Reclaimed Hardwood Flooring – Benefits, Risks and Cost

When you’re shopping for quality natural material for your flooring project, consider that reclaimed hardwood can be a great option.

Reclaimed hardwood flooring is eco-friendly, durable, and stylish. In this guide you’ll learn more about the benefits, risks, and types as well as average prices of reclaimed wood flooring.

What is a Reclaimed Wood Flooring?

Also known as recycled or antique, reclaimed hardwood was previously used in other structures which have been dismantled and the wood is reclaimed for another use.

Reclaimed Hardwood Flooring

There are many old structures from which reclaimed wood can be sourced.

In the US, sources include dismantled historical homes, barns, churches, synagogues, bridges, ship wreckages, logs pulled from lakes and rivers, mine shafts, fences, and more. Essentially, if you can imagine a wooden structure of any kind, you can get the general idea of where recycled wood can come from: pretty much anywhere.

Besides flooring, reclaimed lumber has multiple other uses such as making indoor and outdoor furniture, constructing decks, and paneling walls, countertops, and shelves — among many more.

Reclaimed wood has proven irresistible to many people, including furniture sellers, home remodelers, home-improvement do-it-yourselfers, and home builders.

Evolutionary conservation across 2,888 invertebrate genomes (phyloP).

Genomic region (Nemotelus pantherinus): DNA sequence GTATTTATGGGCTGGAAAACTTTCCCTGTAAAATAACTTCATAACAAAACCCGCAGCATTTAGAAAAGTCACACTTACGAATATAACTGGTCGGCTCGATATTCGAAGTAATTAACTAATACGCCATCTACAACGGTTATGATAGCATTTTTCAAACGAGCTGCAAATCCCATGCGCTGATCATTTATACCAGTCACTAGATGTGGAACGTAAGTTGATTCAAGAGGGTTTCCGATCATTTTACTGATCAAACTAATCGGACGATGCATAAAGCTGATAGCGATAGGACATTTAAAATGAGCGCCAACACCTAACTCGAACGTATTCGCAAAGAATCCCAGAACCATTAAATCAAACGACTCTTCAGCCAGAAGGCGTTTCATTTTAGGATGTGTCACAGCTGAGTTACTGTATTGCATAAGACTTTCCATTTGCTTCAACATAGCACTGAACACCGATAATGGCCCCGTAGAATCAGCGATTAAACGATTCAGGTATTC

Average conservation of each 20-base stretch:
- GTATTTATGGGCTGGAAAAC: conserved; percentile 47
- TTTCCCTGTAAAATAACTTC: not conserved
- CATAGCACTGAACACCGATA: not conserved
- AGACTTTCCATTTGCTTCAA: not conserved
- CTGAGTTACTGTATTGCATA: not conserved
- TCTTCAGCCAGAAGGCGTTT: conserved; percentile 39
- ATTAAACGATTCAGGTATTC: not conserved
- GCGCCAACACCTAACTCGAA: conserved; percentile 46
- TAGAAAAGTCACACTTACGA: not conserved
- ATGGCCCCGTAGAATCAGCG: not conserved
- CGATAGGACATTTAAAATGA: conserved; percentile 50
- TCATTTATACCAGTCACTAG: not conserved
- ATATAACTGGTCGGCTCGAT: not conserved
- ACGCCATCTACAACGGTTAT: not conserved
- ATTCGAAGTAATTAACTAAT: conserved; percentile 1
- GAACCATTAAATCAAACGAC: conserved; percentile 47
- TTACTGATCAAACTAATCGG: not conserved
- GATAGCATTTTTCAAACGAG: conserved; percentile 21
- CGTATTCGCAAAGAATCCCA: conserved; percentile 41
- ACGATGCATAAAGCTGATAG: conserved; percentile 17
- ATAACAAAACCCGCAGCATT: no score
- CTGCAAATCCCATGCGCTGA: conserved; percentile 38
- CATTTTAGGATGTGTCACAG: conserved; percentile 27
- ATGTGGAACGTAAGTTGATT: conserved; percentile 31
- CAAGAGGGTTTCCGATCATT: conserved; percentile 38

Just like new hardwood, reclaimed flooring comes in a variety of types based on species, appearance, and price.

In the 1800s and early 1900s, common types of hardwood included red and white oak, hard maple, birch, chestnut, and pine — although pine is not classified as hardwood.

How Is Hardwood Reclaimed?

Converting old, used wood into a premium wood is a highly involved process. To begin with, the piece of timber has to be inspected for quality.

A sample may be examined for age and character. The recycled flooring manufacturer will also check for the presence of metals, old paint, water damage, and other possible flaws which are carefully removed before the wood is re-worked.

The sawed boards are kiln-dried to remove excess moisture. Some timber may have been exposed to moisture or water, so it is important to stabilize moisture content to protect boards from warping and mold.

During the process, moisture may be introduced to all pieces to a given level before drying them to standard.

Finally, tongue and grooves are made into the planks. The flooring boards are prefinished at the factory or finished on site after installation.

The wood is then packaged and stored, ready to be shipped to various customers.

It is recommended NOT to stain reclaimed hardwood flooring as that may change the wood patina.

A contrast between the original color and stain may show through after wear. Once installed, observe normal woodfloor care and maintenance guidelines.


You may find yourself asking if reclaimed hardwood can be any good. Simply put: yes. In fact, there are many benefits of reclaimed wood.

Environment friendly

For example, choosing reclaimed hardwood flooring helps conserve the environment in a significant way.

This is a completely eco-friendly, sustainable way of preventing tree cutting and logging, deforestation, and landfill waste.

Stable and durable

If you had thought new floors are more durable than reclaimed ones, you may be surprised to learn the opposite is true.